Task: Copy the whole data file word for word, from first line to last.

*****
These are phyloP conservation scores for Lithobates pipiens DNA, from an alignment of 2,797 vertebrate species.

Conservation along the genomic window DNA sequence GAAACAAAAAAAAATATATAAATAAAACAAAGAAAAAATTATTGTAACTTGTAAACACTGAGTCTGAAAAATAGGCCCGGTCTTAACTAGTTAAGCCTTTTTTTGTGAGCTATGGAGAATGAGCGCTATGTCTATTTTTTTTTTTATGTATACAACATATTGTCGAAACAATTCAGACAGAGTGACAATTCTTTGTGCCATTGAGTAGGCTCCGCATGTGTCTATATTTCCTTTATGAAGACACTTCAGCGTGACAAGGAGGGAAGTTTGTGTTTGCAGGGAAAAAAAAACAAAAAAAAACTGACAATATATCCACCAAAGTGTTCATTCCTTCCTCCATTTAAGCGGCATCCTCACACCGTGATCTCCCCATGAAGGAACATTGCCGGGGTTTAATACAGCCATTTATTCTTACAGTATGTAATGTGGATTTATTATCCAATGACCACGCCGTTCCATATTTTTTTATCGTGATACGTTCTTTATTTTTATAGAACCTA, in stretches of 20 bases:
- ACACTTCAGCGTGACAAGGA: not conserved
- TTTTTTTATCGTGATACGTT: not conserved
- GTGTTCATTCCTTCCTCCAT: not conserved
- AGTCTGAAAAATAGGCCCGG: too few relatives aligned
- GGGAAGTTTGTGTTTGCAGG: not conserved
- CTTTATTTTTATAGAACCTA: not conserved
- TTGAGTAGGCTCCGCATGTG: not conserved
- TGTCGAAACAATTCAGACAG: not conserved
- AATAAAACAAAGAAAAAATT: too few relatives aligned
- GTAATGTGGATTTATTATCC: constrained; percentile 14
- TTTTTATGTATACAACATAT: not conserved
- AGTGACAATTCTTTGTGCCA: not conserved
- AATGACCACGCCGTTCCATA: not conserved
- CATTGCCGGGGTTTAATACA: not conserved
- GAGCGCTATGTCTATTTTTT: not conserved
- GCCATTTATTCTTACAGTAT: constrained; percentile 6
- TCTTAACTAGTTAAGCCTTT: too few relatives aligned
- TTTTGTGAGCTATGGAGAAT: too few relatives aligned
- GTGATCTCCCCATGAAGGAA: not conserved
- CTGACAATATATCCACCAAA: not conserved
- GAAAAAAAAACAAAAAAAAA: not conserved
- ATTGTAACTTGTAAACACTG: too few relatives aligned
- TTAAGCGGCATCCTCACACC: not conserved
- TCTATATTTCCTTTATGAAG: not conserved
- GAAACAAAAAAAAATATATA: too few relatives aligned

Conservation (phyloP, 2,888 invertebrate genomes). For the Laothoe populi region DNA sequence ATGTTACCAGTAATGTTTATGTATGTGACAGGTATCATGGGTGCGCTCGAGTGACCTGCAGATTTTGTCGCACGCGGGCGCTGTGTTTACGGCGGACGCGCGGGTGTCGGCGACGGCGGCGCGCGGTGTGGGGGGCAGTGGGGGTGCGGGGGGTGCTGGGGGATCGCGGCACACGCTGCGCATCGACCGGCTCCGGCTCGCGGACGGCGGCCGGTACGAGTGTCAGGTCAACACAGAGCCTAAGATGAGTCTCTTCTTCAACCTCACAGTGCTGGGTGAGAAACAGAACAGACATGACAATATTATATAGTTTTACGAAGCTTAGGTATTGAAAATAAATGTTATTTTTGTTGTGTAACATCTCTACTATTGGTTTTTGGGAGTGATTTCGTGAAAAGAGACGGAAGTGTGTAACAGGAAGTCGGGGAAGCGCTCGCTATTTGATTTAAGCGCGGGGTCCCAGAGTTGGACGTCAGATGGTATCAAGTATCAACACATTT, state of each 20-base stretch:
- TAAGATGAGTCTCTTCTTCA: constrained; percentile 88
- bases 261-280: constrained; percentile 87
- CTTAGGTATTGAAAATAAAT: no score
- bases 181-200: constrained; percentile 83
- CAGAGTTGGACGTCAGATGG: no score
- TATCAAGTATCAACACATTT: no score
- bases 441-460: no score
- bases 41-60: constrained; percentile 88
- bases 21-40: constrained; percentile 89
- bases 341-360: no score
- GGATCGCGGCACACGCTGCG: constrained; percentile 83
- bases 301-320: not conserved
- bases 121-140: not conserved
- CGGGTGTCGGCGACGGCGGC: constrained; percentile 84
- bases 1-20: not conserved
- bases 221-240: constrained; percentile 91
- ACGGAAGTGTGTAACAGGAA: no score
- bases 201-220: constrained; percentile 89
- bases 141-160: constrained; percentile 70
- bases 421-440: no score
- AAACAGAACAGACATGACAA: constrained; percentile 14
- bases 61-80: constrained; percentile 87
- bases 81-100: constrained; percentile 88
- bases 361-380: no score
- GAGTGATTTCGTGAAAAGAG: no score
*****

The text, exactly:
These are phyloP conservation scores for Lithobates pipiens DNA, from an alignment of 2,797 vertebrate species.

Conservation along the genomic window DNA sequence GAAACAAAAAAAAATATATAAATAAAACAAAGAAAAAATTATTGTAACTTGTAAACACTGAGTCTGAAAAATAGGCCCGGTCTTAACTAGTTAAGCCTTTTTTTGTGAGCTATGGAGAATGAGCGCTATGTCTATTTTTTTTTTTATGTATACAACATATTGTCGAAACAATTCAGACAGAGTGACAATTCTTTGTGCCATTGAGTAGGCTCCGCATGTGTCTATATTTCCTTTATGAAGACACTTCAGCGTGACAAGGAGGGAAGTTTGTGTTTGCAGGGAAAAAAAAACAAAAAAAAACTGACAATATATCCACCAAAGTGTTCATTCCTTCCTCCATTTAAGCGGCATCCTCACACCGTGATCTCCCCATGAAGGAACATTGCCGGGGTTTAATACAGCCATTTATTCTTACAGTATGTAATGTGGATTTATTATCCAATGACCACGCCGTTCCATATTTTTTTATCGTGATACGTTCTTTATTTTTATAGAACCTA, in stretches of 20 bases:
- ACACTTCAGCGTGACAAGGA: not conserved
- TTTTTTTATCGTGATACGTT: not conserved
- GTGTTCATTCCTTCCTCCAT: not conserved
- AGTCTGAAAAATAGGCCCGG: too few relatives aligned
- GGGAAGTTTGTGTTTGCAGG: not conserved
- CTTTATTTTTATAGAACCTA: not conserved
- TTGAGTAGGCTCCGCATGTG: not conserved
- TGTCGAAACAATTCAGACAG: not conserved
- AATAAAACAAAGAAAAAATT: too few relatives aligned
- GTAATGTGGATTTATTATCC: constrained; percentile 14
- TTTTTATGTATACAACATAT: not conserved
- AGTGACAATTCTTTGTGCCA: not conserved
- AATGACCACGCCGTTCCATA: not conserved
- CATTGCCGGGGTTTAATACA: not conserved
- GAGCGCTATGTCTATTTTTT: not conserved
- GCCATTTATTCTTACAGTAT: constrained; percentile 6
- TCTTAACTAGTTAAGCCTTT: too few relatives aligned
- TTTTGTGAGCTATGGAGAAT: too few relatives aligned
- GTGATCTCCCCATGAAGGAA: not conserved
- CTGACAATATATCCACCAAA: not conserved
- GAAAAAAAAACAAAAAAAAA: not conserved
- ATTGTAACTTGTAAACACTG: too few relatives aligned
- TTAAGCGGCATCCTCACACC: not conserved
- TCTATATTTCCTTTATGAAG: not conserved
- GAAACAAAAAAAAATATATA: too few relatives aligned

Conservation (phyloP, 2,888 invertebrate genomes). For the Laothoe populi region DNA sequence ATGTTACCAGTAATGTTTATGTATGTGACAGGTATCATGGGTGCGCTCGAGTGACCTGCAGATTTTGTCGCACGCGGGCGCTGTGTTTACGGCGGACGCGCGGGTGTCGGCGACGGCGGCGCGCGGTGTGGGGGGCAGTGGGGGTGCGGGGGGTGCTGGGGGATCGCGGCACACGCTGCGCATCGACCGGCTCCGGCTCGCGGACGGCGGCCGGTACGAGTGTCAGGTCAACACAGAGCCTAAGATGAGTCTCTTCTTCAACCTCACAGTGCTGGGTGAGAAACAGAACAGACATGACAATATTATATAGTTTTACGAAGCTTAGGTATTGAAAATAAATGTTATTTTTGTTGTGTAACATCTCTACTATTGGTTTTTGGGAGTGATTTCGTGAAAAGAGACGGAAGTGTGTAACAGGAAGTCGGGGAAGCGCTCGCTATTTGATTTAAGCGCGGGGTCCCAGAGTTGGACGTCAGATGGTATCAAGTATCAACACATTT, state of each 20-base stretch:
- TAAGATGAGTCTCTTCTTCA: constrained; percentile 88
- bases 261-280: constrained; percentile 87
- CTTAGGTATTGAAAATAAAT: no score
- bases 181-200: constrained; percentile 83
- CAGAGTTGGACGTCAGATGG: no score
- TATCAAGTATCAACACATTT: no score
- bases 441-460: no score
- bases 41-60: constrained; percentile 88
- bases 21-40: constrained; percentile 89
- bases 341-360: no score
- GGATCGCGGCACACGCTGCG: constrained; percentile 83
- bases 301-320: not conserved
- bases 121-140: not conserved
- CGGGTGTCGGCGACGGCGGC: constrained; percentile 84
- bases 1-20: not conserved
- bases 221-240: constrained; percentile 91
- ACGGAAGTGTGTAACAGGAA: no score
- bases 201-220: constrained; percentile 89
- bases 141-160: constrained; percentile 70
- bases 421-440: no score
- AAACAGAACAGACATGACAA: constrained; percentile 14
- bases 61-80: constrained; percentile 87
- bases 81-100: constrained; percentile 88
- bases 361-380: no score
- GAGTGATTTCGTGAAAAGAG: no score